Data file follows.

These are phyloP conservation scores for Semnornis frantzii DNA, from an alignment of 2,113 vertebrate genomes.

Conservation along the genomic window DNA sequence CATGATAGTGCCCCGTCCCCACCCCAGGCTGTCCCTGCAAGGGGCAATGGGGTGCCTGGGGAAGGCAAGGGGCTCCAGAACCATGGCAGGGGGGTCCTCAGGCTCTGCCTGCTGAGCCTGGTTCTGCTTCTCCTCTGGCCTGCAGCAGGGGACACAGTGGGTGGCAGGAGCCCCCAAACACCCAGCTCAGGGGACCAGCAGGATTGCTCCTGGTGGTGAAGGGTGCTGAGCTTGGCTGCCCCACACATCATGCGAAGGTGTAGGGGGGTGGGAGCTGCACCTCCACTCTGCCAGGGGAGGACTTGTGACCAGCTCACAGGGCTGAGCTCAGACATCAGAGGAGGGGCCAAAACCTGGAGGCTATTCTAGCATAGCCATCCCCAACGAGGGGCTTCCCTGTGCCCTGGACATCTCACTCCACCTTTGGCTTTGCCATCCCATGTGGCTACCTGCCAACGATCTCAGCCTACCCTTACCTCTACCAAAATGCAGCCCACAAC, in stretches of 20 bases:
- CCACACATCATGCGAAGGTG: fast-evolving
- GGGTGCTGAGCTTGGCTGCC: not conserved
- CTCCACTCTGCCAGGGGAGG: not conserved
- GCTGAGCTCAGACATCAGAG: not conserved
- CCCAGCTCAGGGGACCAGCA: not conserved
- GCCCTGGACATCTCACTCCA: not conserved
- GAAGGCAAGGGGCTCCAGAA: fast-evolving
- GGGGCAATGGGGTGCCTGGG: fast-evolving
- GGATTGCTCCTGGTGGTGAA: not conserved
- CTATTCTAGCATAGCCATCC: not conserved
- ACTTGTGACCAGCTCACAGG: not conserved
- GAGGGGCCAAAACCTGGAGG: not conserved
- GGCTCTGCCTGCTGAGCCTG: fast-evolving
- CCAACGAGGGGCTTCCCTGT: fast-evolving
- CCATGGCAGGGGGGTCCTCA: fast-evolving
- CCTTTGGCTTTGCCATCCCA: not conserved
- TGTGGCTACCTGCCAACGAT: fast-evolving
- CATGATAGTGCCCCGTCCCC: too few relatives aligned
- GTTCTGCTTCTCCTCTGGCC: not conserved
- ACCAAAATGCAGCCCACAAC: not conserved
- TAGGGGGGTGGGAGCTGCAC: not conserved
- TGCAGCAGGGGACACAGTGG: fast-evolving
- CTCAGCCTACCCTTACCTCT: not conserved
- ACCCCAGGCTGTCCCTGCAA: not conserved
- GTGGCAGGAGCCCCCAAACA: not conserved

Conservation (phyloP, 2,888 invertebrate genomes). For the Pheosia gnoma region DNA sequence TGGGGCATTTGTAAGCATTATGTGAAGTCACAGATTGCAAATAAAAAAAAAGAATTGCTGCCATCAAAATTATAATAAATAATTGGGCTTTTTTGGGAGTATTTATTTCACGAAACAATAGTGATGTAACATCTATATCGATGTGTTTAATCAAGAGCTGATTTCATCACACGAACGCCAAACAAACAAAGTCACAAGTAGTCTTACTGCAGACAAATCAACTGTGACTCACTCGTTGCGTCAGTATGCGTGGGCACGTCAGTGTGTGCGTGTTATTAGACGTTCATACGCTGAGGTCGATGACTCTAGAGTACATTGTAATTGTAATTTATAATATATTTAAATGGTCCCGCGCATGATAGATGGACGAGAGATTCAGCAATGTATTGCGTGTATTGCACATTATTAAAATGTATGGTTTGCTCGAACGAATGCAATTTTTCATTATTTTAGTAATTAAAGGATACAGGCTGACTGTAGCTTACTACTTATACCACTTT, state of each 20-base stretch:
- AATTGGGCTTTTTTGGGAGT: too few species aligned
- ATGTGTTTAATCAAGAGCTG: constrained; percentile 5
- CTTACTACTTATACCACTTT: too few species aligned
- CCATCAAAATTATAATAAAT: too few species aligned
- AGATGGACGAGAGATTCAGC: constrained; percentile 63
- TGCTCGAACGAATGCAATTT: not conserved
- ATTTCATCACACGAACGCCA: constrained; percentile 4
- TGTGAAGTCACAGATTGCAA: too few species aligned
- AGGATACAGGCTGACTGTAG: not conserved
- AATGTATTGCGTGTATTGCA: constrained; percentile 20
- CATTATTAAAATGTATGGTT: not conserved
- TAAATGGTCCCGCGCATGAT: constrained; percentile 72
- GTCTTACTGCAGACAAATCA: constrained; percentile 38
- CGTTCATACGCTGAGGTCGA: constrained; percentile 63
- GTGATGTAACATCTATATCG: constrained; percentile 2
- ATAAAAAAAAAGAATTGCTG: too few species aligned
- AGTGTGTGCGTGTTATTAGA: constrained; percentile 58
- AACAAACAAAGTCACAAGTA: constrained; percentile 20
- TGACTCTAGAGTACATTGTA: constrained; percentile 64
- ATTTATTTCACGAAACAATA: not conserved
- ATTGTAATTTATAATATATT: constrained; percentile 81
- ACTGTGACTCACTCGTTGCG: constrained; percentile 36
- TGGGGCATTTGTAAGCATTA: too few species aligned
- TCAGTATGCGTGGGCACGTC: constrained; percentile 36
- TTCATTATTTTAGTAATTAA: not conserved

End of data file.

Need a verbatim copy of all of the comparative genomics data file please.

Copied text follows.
These are phyloP conservation scores for Semnornis frantzii DNA, from an alignment of 2,113 vertebrate genomes.

Conservation along the genomic window DNA sequence CATGATAGTGCCCCGTCCCCACCCCAGGCTGTCCCTGCAAGGGGCAATGGGGTGCCTGGGGAAGGCAAGGGGCTCCAGAACCATGGCAGGGGGGTCCTCAGGCTCTGCCTGCTGAGCCTGGTTCTGCTTCTCCTCTGGCCTGCAGCAGGGGACACAGTGGGTGGCAGGAGCCCCCAAACACCCAGCTCAGGGGACCAGCAGGATTGCTCCTGGTGGTGAAGGGTGCTGAGCTTGGCTGCCCCACACATCATGCGAAGGTGTAGGGGGGTGGGAGCTGCACCTCCACTCTGCCAGGGGAGGACTTGTGACCAGCTCACAGGGCTGAGCTCAGACATCAGAGGAGGGGCCAAAACCTGGAGGCTATTCTAGCATAGCCATCCCCAACGAGGGGCTTCCCTGTGCCCTGGACATCTCACTCCACCTTTGGCTTTGCCATCCCATGTGGCTACCTGCCAACGATCTCAGCCTACCCTTACCTCTACCAAAATGCAGCCCACAAC, in stretches of 20 bases:
- CCACACATCATGCGAAGGTG: fast-evolving
- GGGTGCTGAGCTTGGCTGCC: not conserved
- CTCCACTCTGCCAGGGGAGG: not conserved
- GCTGAGCTCAGACATCAGAG: not conserved
- CCCAGCTCAGGGGACCAGCA: not conserved
- GCCCTGGACATCTCACTCCA: not conserved
- GAAGGCAAGGGGCTCCAGAA: fast-evolving
- GGGGCAATGGGGTGCCTGGG: fast-evolving
- GGATTGCTCCTGGTGGTGAA: not conserved
- CTATTCTAGCATAGCCATCC: not conserved
- ACTTGTGACCAGCTCACAGG: not conserved
- GAGGGGCCAAAACCTGGAGG: not conserved
- GGCTCTGCCTGCTGAGCCTG: fast-evolving
- CCAACGAGGGGCTTCCCTGT: fast-evolving
- CCATGGCAGGGGGGTCCTCA: fast-evolving
- CCTTTGGCTTTGCCATCCCA: not conserved
- TGTGGCTACCTGCCAACGAT: fast-evolving
- CATGATAGTGCCCCGTCCCC: too few relatives aligned
- GTTCTGCTTCTCCTCTGGCC: not conserved
- ACCAAAATGCAGCCCACAAC: not conserved
- TAGGGGGGTGGGAGCTGCAC: not conserved
- TGCAGCAGGGGACACAGTGG: fast-evolving
- CTCAGCCTACCCTTACCTCT: not conserved
- ACCCCAGGCTGTCCCTGCAA: not conserved
- GTGGCAGGAGCCCCCAAACA: not conserved

Conservation (phyloP, 2,888 invertebrate genomes). For the Pheosia gnoma region DNA sequence TGGGGCATTTGTAAGCATTATGTGAAGTCACAGATTGCAAATAAAAAAAAAGAATTGCTGCCATCAAAATTATAATAAATAATTGGGCTTTTTTGGGAGTATTTATTTCACGAAACAATAGTGATGTAACATCTATATCGATGTGTTTAATCAAGAGCTGATTTCATCACACGAACGCCAAACAAACAAAGTCACAAGTAGTCTTACTGCAGACAAATCAACTGTGACTCACTCGTTGCGTCAGTATGCGTGGGCACGTCAGTGTGTGCGTGTTATTAGACGTTCATACGCTGAGGTCGATGACTCTAGAGTACATTGTAATTGTAATTTATAATATATTTAAATGGTCCCGCGCATGATAGATGGACGAGAGATTCAGCAATGTATTGCGTGTATTGCACATTATTAAAATGTATGGTTTGCTCGAACGAATGCAATTTTTCATTATTTTAGTAATTAAAGGATACAGGCTGACTGTAGCTTACTACTTATACCACTTT, state of each 20-base stretch:
- AATTGGGCTTTTTTGGGAGT: too few species aligned
- ATGTGTTTAATCAAGAGCTG: constrained; percentile 5
- CTTACTACTTATACCACTTT: too few species aligned
- CCATCAAAATTATAATAAAT: too few species aligned
- AGATGGACGAGAGATTCAGC: constrained; percentile 63
- TGCTCGAACGAATGCAATTT: not conserved
- ATTTCATCACACGAACGCCA: constrained; percentile 4
- TGTGAAGTCACAGATTGCAA: too few species aligned
- AGGATACAGGCTGACTGTAG: not conserved
- AATGTATTGCGTGTATTGCA: constrained; percentile 20
- CATTATTAAAATGTATGGTT: not conserved
- TAAATGGTCCCGCGCATGAT: constrained; percentile 72
- GTCTTACTGCAGACAAATCA: constrained; percentile 38
- CGTTCATACGCTGAGGTCGA: constrained; percentile 63
- GTGATGTAACATCTATATCG: constrained; percentile 2
- ATAAAAAAAAAGAATTGCTG: too few species aligned
- AGTGTGTGCGTGTTATTAGA: constrained; percentile 58
- AACAAACAAAGTCACAAGTA: constrained; percentile 20
- TGACTCTAGAGTACATTGTA: constrained; percentile 64
- ATTTATTTCACGAAACAATA: not conserved
- ATTGTAATTTATAATATATT: constrained; percentile 81
- ACTGTGACTCACTCGTTGCG: constrained; percentile 36
- TGGGGCATTTGTAAGCATTA: too few species aligned
- TCAGTATGCGTGGGCACGTC: constrained; percentile 36
- TTCATTATTTTAGTAATTAA: not conserved